Victorians stranded in Queensland can now take the direct route home
Victorians holidaying in Queensland will be allowed to drive home directly through NSW but have been warned to stop "only when necessary" and keep a record.
With the NSW border shut, some Victorians trapped in Queensland have reportedly been going the long way round, taking a mammoth dirt-road trip via the Birdsville track to South Australia.
The Birdsville Track is one way home for Victorians stranded by the border closure.Credit:Steven Siewert
To make the journey home easier – and a lot shorter – Victoria has begun issuing permits to people in Queensland and the ACT allowing them to drive back directly through NSW.
Victoria's COVID-19 response commander Jeroen Weimar raised fears on Tuesday that travellers would only be allowed two short breaks in NSW after he cited his own example of travelling from south-west Queensland to northern Victoria in less than 10 hours.
"You stop twice on the way, you stop for 15 minutes, you have a mask on, you keep your social distance," he said.
But although the Department of Health and Human Services is discouraging people from making lengthy stopovers it is not advising travellers to make a Cannonball Run-style dash across NSW.
Testing chief Jeroen Weimar giving a COVID-19 update in Melbourne.Credit:Paul Jeffers
The department's website says people will be allowed to stop in NSW for toilet breaks, food and drink, or petrol. "However, you shouldn't go to the shops or visit others on the way home," the advice says.
"Please only stop when necessary. Keep a record of your stops. You should wear a face mask in all public places. Minimise your interaction with other people as much as possible and keep at least 1.5 metres distance from others at all times."
Mr Weimar said it made sense for drivers to avoid unnecessary detours on their way south.
"Given the new exposure information in NSW, with an exposure site in Orange, with potential exposure into Broken Hill, we're not going to encourage people to dwell overnight and make the kind of journey you'd want to make," Mr Weimar said.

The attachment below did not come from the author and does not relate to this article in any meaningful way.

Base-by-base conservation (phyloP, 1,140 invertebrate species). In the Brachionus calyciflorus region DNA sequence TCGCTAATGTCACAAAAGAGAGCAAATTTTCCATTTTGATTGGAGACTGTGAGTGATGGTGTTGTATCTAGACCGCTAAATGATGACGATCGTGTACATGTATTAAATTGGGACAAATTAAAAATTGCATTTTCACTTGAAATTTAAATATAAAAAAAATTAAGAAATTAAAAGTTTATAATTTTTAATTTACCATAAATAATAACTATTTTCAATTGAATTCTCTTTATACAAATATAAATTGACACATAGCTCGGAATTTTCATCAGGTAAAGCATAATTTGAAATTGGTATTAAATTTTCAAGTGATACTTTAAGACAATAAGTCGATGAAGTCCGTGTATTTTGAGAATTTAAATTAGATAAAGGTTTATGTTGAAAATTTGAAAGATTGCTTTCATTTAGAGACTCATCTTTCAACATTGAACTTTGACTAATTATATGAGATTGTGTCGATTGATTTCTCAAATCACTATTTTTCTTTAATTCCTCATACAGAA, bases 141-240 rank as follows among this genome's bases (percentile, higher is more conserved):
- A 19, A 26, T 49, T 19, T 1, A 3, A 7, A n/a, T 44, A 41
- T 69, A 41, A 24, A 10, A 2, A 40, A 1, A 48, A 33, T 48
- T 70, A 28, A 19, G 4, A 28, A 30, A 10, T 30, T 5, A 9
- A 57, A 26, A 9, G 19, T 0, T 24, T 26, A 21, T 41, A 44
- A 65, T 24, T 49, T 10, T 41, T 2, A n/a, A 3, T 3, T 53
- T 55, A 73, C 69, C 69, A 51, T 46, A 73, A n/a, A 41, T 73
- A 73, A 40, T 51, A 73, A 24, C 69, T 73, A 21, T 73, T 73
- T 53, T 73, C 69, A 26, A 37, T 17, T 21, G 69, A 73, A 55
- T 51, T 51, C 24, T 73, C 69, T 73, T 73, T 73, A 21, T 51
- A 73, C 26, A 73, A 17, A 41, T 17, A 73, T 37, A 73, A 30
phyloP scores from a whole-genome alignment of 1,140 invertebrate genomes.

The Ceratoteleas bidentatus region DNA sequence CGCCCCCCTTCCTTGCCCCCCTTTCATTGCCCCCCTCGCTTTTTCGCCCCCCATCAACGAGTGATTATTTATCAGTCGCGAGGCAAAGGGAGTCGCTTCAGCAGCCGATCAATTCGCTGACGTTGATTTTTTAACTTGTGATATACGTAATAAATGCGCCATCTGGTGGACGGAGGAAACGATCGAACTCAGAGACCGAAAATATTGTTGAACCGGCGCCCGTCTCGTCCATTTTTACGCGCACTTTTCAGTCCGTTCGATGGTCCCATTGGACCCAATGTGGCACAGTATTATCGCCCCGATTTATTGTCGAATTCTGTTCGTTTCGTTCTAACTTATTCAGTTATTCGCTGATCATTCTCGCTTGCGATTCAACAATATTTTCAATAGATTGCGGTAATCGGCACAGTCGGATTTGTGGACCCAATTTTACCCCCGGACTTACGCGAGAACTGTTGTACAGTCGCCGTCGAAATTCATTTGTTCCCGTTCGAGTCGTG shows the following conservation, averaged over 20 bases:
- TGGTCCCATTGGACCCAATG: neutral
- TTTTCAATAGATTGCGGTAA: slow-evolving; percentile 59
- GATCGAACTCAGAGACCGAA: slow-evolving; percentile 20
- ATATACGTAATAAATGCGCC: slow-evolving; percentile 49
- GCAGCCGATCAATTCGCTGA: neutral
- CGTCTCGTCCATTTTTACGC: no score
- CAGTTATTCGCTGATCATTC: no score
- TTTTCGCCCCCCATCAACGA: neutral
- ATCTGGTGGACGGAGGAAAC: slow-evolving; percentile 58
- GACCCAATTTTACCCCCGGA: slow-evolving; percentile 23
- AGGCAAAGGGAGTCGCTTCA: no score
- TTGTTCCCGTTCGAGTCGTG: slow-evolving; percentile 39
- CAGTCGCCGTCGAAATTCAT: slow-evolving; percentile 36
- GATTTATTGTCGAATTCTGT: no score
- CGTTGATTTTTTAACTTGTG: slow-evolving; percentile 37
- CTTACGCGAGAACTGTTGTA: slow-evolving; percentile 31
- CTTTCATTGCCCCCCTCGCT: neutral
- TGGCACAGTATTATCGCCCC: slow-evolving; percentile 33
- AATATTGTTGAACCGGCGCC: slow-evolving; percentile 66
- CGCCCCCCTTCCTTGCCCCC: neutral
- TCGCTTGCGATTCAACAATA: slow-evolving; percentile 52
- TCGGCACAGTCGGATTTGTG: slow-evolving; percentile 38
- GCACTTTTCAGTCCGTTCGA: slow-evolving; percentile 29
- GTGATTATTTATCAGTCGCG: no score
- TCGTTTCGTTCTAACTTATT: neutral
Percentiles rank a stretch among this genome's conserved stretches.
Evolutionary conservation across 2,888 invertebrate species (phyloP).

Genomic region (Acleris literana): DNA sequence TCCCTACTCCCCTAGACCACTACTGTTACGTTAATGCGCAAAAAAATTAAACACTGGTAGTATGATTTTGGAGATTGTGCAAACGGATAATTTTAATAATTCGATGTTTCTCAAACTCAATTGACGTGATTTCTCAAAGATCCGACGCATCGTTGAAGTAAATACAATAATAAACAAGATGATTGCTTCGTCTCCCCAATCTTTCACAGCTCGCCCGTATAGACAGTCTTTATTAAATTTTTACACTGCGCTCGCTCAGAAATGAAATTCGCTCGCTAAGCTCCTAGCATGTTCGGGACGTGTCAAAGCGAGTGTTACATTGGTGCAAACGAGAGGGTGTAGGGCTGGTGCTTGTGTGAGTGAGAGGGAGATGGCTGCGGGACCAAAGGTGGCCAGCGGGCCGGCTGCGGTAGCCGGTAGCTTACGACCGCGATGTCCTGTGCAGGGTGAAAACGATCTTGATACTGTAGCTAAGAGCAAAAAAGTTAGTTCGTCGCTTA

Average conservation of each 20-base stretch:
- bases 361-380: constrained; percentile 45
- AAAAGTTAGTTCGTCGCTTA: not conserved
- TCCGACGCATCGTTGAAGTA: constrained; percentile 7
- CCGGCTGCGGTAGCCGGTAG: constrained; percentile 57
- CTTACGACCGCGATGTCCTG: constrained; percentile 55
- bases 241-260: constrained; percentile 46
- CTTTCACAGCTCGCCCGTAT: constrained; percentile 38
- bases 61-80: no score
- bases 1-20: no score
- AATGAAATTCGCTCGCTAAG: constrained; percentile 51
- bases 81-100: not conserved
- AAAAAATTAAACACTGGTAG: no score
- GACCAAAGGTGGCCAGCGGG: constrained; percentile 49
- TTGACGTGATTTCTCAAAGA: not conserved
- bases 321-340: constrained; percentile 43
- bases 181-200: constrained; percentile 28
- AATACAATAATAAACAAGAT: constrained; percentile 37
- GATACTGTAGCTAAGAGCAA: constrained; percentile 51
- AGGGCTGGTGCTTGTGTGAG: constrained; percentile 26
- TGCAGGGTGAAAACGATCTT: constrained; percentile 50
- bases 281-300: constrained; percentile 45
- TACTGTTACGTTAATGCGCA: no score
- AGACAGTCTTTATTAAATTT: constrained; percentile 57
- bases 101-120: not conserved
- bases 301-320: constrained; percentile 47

Birdsville Hotel general manager Ben Fullagar says it has received strong bookings from people travelling through the outback to avoid NSW.Credit:Birdsville Hotel
"I appreciate no one wants to drive in a straight shot across NSW and clearly we'll balance their safety."
The TAC says drowsy drivers are responsible for about 20 per cent of Victoria's traffic accidents and recommends a break every two hours.
Birdsville Hotel general manager Ben Fullagar said the Queensland town of about 115 people rarely had visitors in the middle of its sweltering summer – it was 43.5 on Saturday – but they had 73 bookings between Boxing Day and the new year.
"It's purely people trying to get home," Mr Fullagar said. "Not by choice, purely because it's one of the only routes available to them to get home between Queensland, South Australia and Victoria without going through NSW."
But Mr Fullagar said "a lot" of travellers were not prepared for the driving conditions, which required a four-wheel-drive.
"We're very excited to have people through at this time of year, but it is a little bit of a double-edged sword if people don't do their homework," he said.
The DHHS has scaled up its team working through the applications for Victorians stuck in NSW, with authorities assessing 1100 out of the 2800 made since the border shut on New Year's Eve.
Mr Weimar said the department was prioritising those requiring urgent medical attention, and for compassionate reasons.
Families with schoolchildren who need to return in time for the start of term one on January 28 will be assessed by next Wednesday – the last day they would need to leave NSW to complete their 14-day quarantine before school starts.
Opposition leader Michael O'Brien urged the Victorian government to prioritise families stranded in NSW with schoolchildren, as well as those seeking to return home for compassionate reasons.
"People had a right to expect that a 'green zone' [in NSW] designated by the Victorian government as such would be safe, and to have the rug pulled out from under them so quickly was just unfair," Mr O'Brien said.
"And now we see a lot of bureaucracy and a lot of confusion about what it takes to get these people back. The government needs to apply common sense: get these people home, get them home safely."
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